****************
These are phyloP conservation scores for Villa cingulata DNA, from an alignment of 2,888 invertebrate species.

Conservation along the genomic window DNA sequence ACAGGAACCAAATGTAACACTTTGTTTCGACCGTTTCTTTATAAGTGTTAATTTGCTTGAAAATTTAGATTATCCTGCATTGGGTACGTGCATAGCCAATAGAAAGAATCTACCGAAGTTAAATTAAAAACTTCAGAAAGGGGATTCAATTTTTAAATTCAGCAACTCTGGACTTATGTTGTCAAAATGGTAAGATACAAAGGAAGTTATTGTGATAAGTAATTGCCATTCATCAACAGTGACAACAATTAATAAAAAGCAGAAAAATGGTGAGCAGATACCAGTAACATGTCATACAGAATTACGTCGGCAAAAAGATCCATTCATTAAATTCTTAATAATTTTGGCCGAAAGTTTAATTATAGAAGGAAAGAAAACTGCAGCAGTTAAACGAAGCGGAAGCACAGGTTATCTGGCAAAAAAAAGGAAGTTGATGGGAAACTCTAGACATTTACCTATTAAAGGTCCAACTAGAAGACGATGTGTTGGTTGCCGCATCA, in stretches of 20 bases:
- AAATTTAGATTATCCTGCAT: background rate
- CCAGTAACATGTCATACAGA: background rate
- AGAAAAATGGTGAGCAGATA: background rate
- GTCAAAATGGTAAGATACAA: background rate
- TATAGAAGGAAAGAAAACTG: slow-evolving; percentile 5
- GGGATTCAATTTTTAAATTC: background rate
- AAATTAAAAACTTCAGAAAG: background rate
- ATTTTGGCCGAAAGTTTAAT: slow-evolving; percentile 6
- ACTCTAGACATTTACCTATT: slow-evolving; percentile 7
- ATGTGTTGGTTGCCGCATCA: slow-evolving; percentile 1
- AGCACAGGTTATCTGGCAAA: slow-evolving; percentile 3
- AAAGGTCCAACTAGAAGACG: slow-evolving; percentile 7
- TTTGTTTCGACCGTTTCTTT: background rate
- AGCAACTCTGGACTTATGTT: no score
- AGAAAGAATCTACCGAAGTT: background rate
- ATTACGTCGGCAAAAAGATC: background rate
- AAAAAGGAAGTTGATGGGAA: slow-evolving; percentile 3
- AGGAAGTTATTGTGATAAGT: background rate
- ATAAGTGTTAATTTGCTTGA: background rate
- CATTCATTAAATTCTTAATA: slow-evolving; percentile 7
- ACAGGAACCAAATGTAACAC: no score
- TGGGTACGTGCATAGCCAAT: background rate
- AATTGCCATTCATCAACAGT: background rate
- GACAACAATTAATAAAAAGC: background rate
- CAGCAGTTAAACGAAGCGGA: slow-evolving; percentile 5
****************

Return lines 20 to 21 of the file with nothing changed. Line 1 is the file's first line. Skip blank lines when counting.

- AGGAAGTTATTGTGATAAGT: background rate
- ATAAGTGTTAATTTGCTTGA: background rate